Tommy Edward Clack pleaded guilty in federal court in Greensboro, N.C., to one count of willfully filing a false federal income tax return and one count of knowingly making a false statement to a federally-insured bank in order to obtain a mortgage loan, the Justice Department and the Internal Revenue Service (IRS) announced today.
According to filings with the court, for approximately the past 10 years Clack has been an itinerant, self-employed paving contractor doing business in North Carolina, South Carolina, Maryland, and Florida. Clack operated under several different business names, and he changed the names of his paving business frequently in order to avoid scrutiny by state and federal law enforcement agencies. As a result of his business practices, over the years Clack was charged with multiple state criminal violations in Maryland, North Carolina, South Carolina and Florida. Since June 2010, Clack has been under an injunction banning him from operating as a driveway paving contractor in North Carolina. He is also subject to a cease-and-desist order in Maryland banning him from various fraudulent practices.
According to court documents, Clack significantly underreported the income from his paving business on his tax returns. From 2004 to 2007, Clack earned gross income of over $5.7 million, but reported only a fraction of it to the IRS. Clack underreported his income by approximately $294,829 in 2004; $1,178,822 in 2005; $1,868,556 in 2006 and $2,428,710 in 2007. Clack’s returns were prepared by an accountant, but Clack knowingly provided her with false information upon which to base Clack’s returns, and signed his returns knowing that they significantly understated his income. Altogether, as a result of these false returns Clack underpaid his taxes during this period by approximately $1,350,597. To conceal his tax fraud, Clack employed a number of strategies: he did not maintain books and records, dealt extensively in cash, paid his employees in cash and structured currency transactions with his bank in amounts designed to evade the bank’s requirement to file Currency Transaction Reports with the IRS.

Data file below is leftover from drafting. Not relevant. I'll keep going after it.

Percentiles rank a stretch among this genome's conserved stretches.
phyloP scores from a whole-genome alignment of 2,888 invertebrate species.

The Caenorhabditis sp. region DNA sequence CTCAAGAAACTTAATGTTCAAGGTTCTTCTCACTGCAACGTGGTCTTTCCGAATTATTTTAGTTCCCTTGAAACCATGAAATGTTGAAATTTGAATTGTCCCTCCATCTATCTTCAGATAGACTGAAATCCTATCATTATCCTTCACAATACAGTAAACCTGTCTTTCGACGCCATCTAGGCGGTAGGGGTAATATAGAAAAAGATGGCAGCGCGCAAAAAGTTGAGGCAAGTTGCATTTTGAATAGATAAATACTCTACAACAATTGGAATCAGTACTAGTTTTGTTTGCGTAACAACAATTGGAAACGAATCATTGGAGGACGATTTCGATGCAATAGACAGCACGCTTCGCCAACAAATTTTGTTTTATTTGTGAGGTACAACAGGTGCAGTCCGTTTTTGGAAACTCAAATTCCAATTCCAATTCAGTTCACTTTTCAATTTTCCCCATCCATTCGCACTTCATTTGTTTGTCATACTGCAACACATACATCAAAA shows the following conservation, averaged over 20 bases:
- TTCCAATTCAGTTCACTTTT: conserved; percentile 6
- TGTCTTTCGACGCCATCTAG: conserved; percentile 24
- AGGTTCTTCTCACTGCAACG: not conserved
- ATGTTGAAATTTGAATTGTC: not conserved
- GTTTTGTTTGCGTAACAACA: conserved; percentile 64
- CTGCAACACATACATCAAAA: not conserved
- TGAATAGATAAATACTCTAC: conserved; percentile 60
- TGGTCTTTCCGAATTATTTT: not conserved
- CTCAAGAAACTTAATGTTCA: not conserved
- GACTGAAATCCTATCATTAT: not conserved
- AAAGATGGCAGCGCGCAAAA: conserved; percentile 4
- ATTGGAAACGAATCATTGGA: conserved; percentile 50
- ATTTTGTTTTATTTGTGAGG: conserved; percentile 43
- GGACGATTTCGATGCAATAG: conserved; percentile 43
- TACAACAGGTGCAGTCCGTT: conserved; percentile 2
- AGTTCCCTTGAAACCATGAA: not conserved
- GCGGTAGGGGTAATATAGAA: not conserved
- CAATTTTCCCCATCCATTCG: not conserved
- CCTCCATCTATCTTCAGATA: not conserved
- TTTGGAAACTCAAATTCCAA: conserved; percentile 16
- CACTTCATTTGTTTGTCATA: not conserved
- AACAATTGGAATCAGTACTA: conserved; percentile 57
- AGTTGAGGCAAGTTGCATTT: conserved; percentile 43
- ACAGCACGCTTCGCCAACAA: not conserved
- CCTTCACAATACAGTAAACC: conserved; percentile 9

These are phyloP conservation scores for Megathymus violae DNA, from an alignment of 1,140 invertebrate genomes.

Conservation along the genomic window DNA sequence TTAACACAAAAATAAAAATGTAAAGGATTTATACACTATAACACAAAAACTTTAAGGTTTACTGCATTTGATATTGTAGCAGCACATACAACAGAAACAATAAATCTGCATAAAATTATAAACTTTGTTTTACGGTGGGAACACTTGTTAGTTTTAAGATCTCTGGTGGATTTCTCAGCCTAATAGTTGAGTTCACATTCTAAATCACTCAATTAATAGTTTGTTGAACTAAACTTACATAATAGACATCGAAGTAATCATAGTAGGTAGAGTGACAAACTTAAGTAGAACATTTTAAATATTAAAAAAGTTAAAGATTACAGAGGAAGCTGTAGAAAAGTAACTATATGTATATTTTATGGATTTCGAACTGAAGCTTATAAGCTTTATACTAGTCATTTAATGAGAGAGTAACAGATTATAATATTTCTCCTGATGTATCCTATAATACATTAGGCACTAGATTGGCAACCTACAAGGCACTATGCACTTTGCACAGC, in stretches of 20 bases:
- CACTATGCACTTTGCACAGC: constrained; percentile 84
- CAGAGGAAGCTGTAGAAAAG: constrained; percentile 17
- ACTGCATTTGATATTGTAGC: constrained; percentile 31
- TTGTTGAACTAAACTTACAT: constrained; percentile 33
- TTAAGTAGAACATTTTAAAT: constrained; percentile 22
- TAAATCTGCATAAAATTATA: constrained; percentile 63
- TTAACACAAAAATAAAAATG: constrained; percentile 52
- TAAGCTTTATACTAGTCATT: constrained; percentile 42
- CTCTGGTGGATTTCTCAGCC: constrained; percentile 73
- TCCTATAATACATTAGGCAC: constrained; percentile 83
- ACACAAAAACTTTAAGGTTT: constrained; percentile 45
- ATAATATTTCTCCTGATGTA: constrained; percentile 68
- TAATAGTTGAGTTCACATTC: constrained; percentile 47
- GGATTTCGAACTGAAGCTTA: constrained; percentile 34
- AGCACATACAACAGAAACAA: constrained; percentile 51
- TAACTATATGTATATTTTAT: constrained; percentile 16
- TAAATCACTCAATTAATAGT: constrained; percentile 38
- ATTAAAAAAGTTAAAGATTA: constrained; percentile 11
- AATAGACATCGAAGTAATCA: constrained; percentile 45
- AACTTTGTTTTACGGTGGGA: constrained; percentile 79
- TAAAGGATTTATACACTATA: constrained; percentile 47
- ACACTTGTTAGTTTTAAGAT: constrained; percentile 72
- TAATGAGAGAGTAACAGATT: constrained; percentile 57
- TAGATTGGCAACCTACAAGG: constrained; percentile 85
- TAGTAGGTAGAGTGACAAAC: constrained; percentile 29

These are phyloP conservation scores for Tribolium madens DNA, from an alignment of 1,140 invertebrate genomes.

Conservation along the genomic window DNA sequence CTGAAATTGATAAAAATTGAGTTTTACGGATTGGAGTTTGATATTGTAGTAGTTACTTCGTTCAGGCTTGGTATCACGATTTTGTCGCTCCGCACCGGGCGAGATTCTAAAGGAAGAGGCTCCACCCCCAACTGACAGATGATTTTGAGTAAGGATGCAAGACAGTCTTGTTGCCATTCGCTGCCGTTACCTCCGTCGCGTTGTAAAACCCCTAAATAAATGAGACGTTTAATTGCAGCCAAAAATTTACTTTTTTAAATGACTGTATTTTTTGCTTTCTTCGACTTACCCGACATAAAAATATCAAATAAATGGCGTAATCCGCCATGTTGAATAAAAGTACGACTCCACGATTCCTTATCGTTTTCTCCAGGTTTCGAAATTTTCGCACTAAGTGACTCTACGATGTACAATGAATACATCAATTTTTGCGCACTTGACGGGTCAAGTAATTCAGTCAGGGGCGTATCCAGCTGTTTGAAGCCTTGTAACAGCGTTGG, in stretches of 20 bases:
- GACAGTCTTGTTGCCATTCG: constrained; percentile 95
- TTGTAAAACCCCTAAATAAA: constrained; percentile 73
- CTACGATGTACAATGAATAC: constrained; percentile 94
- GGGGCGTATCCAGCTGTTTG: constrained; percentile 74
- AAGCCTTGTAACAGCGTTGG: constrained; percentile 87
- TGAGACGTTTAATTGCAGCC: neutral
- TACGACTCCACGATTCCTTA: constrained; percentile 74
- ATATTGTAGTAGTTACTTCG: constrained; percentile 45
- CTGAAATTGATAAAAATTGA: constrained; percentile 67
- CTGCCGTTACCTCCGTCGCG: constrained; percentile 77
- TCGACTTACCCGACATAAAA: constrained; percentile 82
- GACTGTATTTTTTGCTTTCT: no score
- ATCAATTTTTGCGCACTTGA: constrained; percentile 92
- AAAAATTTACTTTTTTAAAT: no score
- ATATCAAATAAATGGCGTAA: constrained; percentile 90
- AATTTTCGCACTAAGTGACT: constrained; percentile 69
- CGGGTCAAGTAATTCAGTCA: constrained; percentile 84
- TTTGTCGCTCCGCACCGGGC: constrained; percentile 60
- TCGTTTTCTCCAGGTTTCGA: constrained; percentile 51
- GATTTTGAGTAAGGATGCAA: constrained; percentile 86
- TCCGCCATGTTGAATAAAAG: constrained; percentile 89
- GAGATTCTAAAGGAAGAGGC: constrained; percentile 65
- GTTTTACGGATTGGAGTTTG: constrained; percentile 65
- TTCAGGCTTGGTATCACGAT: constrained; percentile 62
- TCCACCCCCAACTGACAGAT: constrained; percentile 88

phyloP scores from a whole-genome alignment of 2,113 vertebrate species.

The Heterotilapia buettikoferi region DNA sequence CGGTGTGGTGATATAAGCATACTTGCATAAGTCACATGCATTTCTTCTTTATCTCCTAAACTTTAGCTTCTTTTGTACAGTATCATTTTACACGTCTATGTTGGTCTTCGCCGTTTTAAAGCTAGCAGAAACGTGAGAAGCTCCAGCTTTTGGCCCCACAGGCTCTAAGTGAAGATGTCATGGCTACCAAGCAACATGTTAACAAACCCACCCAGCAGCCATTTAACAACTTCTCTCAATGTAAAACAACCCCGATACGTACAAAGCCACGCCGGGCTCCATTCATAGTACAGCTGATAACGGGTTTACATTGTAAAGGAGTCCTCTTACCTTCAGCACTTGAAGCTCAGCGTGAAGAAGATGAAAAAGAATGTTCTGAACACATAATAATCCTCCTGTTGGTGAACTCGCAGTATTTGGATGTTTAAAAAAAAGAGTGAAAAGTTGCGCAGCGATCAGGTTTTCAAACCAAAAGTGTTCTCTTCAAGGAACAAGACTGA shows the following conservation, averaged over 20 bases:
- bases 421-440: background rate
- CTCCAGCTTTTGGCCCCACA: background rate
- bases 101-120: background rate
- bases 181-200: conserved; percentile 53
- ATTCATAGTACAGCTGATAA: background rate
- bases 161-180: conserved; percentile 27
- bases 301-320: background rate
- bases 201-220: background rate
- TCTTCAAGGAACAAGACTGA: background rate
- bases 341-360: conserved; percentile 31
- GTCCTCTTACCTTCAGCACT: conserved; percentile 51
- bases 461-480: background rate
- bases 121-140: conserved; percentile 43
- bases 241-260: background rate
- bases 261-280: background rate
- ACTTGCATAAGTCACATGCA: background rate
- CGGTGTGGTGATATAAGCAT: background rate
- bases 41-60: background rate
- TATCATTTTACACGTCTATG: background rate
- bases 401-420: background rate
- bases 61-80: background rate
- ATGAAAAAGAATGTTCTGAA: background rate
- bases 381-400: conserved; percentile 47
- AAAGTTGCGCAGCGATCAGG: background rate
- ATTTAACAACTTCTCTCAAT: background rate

Court documents state that in 2003, Clack submitted a mortgage loan application in the name of his then-wife to a bank in Greensboro. The application sought a $640,000 loan to finance the purchase of a $1.2 million home. As part of the loan application, Clack provided the bank with a 2002 tax return in his wife’s name, which reported adjusted gross income of $372,748 and claimed total tax liability of $127,745. Clack represented that this tax return had been filed with the IRS, when in fact it had not been. In fact, Clack and his then-wife had filed a 2002 joint federal income tax return which claimed that the couple had adjusted gross income of $17,656 and total tax liability of $2,685. Had the bank known of the discrepancy, they would not have issued the loan. Clack ultimately defaulted on the loan, and the bank suffered a loss after foreclosing the collateral.
For the false tax return charge, Clack faces a maximum of three years in prison, one year of supervised release and a maximum fine of $250,000. Clack faces a maximum of 30 years in prison, five years of supervised release and a maximum fine of $1,000,000 for the bank fraud count. Sentencing is scheduled for March 7, 2014.
The case was investigated by special agents of the IRS - Criminal Investigation, with assistance from the North Carolina State Bureau of Investigation. It is being prosecuted by Trial Attorney Jonathan Marx of the Justice Department’s Tax Division.